Assessing the known or intended effects of a drug using non-experimental epidemiologic designs is often infeasible because of the absence of accurate data on a major confounder, the severity of the disease treated by this drug. To circumvent this problem of confounding by indication, I propose the case-time-control design, which does not require a measure of this confounder. Instead, the design uses subjects from a conventional case-control design as their own controls and thus requires that exposure be measurable at two or more points in time. I present a logistic model to estimate relative risks under this design and illustrate the method with data from a case-control study of 129 cases of fatal or near-fatal asthma and 655 controls. The exposure of interest was quantity of use of inhaled beta-agonists, drugs prescribed for the treatment of asthma. I found that the "best" estimate of relative risk for high vs low beta-agonist use using the conventional case-control approach is 3.1 [95% confidence interval (CI) = 1.8-5.4], which inherently includes the confounding effect of unmeasured severity. The corresponding estimate of drug effect using the proposed case-time-control approach is 1.2 (95% CI = 0.5-3.0), which excludes the confounding effect of unmeasured severity. This example indicates that the class of beta-agonists may not play the leading role attributed to it in the risk of fatal or near-fatal asthma, as had been previously suspected, except perhaps at excessive doses, as indicated by the dose-response analyses.
The case-time-control design is a strategy that was developed to tackle the problem of confounding by indication in the nonexperimental assessment of intended or known effects of drugs. By using subjects as their own controls, the case-time-control design, under an explicitly defined model, eliminates the biasing effect of unmeasured confounding factors in the situation where exposure varies over time. The correct application of this design is based on a specific model that contains inherent assumptions and imposes certain conditions for the approach to be valid. In a recent article, Greenland questioned the validity of the case-time-control design by presenting several "counterexamples." In this paper, we review the assumptions inherent to the validity of the case-time-control model. We show that the presumed counterexamples are not what they are claimed to be, simply because they do not conform to the logistic model explicitly underlying the case-time-control approach. These examples are shown to arise from an alternative model that includes a confounder by period interaction, a term expressly avoided in the case-time-control model. When the data from these examples are modified to satisfy the correct model, the resulting case-time-control estimates of the treatment odds ratio are exactly 2, the true treatment effect. We clarify the necessity of this assumption in the context of matching in epidemiology. We also discuss briefly the assumptions of conditional independence and carryover effects.
A cohort of 1,904 vegetarians and persons leading a health-conscious life-style in the Federal Republic of Germany was identified in 1978. After a follow-up of 11 years, mortality from all causes was reduced by one-half compared with the general population [the standardized mortality ratio (SMR) was 0.44 for men, 0.53 for women]. Among the 858 men, 111 deaths were observed, with 255 expected; among the 1,046 women, 114 deaths were observed, with 215 expected. The lowest mortality was found for cardiovascular diseases (SMR = 0.39 for men, 0.46 for women); in particular, for ischemic heart diseases, mortality was reduced to one-third of that expected. Cancer mortality was reduced by one-half in men (SMR = 0.48), but only by one-quarter in women (SMR = 0.74). The deficit in cancer deaths was mainly observed for lung cancer and gastrointestinal cancers in males and for gastrointestinal cancers in females. Deaths from diseases of the respiratory and digestive systems were also reduced by about 50%. An excess of deaths occurred only for anemia. When the strict and the moderate vegetarians were analyzed separately, the strongest differential was found for ischemic heart diseases, which were much less frequent among strict vegetarians for both sexes. Some nondietary factors, such as higher socioeconomic status, virtual absence of smoking, and lower body mass index, may also have contributed to the lower mortality of the study participants.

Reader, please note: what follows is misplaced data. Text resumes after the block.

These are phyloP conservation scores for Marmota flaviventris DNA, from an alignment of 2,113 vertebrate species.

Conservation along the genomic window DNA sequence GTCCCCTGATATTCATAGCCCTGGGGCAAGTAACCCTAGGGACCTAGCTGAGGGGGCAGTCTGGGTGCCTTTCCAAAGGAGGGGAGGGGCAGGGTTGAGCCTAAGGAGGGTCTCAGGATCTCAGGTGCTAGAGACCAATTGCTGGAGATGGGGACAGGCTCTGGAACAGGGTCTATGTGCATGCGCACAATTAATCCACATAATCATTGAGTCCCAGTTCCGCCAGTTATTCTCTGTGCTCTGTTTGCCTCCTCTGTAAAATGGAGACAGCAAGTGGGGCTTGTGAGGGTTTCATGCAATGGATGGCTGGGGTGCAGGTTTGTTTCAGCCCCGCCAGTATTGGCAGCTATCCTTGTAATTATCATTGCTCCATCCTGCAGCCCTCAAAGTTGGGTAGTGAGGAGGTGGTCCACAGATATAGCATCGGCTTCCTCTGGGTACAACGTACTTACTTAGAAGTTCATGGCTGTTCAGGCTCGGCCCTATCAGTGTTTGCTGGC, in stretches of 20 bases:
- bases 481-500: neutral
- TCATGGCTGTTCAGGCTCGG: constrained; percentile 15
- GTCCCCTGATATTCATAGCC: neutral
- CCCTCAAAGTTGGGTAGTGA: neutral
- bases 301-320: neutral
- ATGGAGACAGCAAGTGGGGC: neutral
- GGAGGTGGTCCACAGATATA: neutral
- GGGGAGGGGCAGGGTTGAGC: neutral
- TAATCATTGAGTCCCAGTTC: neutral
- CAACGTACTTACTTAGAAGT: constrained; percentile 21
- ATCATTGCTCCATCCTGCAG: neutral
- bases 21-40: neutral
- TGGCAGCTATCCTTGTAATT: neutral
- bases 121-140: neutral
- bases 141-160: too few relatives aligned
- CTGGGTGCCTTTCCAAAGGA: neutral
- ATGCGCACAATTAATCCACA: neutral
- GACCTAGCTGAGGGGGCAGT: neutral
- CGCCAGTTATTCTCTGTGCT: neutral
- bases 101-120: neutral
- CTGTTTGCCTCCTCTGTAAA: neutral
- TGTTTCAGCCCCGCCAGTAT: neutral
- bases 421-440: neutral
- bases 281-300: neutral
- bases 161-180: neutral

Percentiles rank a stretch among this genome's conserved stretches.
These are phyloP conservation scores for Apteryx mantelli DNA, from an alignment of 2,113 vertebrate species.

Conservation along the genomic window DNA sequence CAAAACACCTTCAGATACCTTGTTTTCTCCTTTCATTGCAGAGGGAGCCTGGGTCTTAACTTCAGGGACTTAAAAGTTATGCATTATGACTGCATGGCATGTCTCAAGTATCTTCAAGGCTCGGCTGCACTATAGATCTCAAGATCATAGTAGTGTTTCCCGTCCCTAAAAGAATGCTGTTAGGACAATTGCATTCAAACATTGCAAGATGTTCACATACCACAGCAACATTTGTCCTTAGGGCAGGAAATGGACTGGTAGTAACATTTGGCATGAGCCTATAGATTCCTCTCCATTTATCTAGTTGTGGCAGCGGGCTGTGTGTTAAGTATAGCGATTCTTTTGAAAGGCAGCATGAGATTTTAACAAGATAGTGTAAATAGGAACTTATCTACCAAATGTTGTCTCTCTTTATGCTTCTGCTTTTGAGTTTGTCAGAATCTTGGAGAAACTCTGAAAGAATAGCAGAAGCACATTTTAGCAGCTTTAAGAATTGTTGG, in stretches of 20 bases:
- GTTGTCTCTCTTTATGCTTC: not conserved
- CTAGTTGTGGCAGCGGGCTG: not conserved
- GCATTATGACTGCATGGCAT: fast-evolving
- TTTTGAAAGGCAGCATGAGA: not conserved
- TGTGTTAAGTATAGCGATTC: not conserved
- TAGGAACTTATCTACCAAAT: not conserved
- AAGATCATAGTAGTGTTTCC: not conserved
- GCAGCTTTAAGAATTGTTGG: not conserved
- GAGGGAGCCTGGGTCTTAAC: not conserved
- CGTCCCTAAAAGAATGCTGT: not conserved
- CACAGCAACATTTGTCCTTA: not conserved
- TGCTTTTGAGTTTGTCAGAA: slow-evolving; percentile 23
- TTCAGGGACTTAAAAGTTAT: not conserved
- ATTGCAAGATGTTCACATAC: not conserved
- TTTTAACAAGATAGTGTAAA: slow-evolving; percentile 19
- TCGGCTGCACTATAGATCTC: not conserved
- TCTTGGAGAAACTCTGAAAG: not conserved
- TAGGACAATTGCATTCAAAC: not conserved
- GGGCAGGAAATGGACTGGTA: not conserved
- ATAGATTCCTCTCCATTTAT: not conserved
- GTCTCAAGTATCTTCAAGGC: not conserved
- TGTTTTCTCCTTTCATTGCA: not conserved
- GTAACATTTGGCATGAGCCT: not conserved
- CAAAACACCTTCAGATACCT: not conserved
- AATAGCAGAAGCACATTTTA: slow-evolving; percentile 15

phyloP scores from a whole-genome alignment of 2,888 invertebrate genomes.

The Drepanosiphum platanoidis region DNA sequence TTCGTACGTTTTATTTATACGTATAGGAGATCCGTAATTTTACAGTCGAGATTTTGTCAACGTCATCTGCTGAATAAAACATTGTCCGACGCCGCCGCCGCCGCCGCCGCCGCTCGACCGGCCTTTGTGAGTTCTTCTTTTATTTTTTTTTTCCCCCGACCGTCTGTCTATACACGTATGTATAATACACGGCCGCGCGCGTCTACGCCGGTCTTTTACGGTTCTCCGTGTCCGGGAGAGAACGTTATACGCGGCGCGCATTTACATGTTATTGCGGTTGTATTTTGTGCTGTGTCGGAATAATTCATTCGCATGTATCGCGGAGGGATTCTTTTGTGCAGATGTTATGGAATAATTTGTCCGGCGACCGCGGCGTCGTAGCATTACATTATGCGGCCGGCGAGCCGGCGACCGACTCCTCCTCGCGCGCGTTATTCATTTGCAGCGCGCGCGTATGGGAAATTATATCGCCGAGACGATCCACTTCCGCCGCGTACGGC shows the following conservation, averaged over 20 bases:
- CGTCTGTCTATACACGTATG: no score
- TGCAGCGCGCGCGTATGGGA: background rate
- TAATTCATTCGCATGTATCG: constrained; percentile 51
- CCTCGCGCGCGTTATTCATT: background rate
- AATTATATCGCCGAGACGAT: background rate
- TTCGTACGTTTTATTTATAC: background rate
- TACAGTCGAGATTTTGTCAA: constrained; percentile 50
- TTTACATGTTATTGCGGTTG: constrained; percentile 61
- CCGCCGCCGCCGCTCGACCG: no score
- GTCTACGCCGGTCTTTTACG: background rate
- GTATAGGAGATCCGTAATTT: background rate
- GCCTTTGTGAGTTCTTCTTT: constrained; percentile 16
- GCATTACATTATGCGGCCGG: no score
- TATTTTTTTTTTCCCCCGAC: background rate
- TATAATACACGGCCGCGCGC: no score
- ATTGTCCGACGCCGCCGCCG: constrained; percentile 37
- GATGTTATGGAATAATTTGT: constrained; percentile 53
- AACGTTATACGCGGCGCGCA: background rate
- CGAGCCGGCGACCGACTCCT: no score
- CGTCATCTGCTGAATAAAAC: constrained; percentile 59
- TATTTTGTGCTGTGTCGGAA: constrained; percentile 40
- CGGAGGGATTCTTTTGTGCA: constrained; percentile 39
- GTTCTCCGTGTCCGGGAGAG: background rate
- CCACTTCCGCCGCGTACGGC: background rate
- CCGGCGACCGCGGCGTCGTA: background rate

We assessed the impact of smoking cessation on subsequent death rates among a cohort of 51,343 men and 66,751 women in California enrolled in late 1959 in the original American Cancer Society (ACS) Cancer Prevention Study (CPS I) and followed for 38 years. We compared the age-adjusted death rate, expressed as deaths per 1,000 person-years, among all subjects who smoked cigarettes in 1959 but who had largely quit as of 1997 with the death rate among never smokers over a 38-year period. The all causes death rate for males decreased from 20.67 during 1960-1969 to 18.68 during 1960-1997 for smokers and decreased from 10.51 to 9.46 for never smokers. The lung cancer death rate for males increased from 1.558 to 1.728 for smokers and increased from 0.127 to 0.133 for never smokers. The all causes death rate for females increased from 9.54 to 10.14 for smokers and decreased from 6.95 to 6.44 for never smokers. The lung cancer death rate for females increased greatly from 0.208 to 0.806 for smokers and increased from 0.094 to 0.116 for never smokers. These results indicate there has been no important decline in either the absolute or relative death rates from all causes and lung cancer for cigarette smokers as a whole compared with never smokers in this large cohort, in spite of a substantial degree of smoking cessation. While cessation clearly reduces the mortality risk among long-term former smokers, the population impact of cessation appears to be less than currently believed.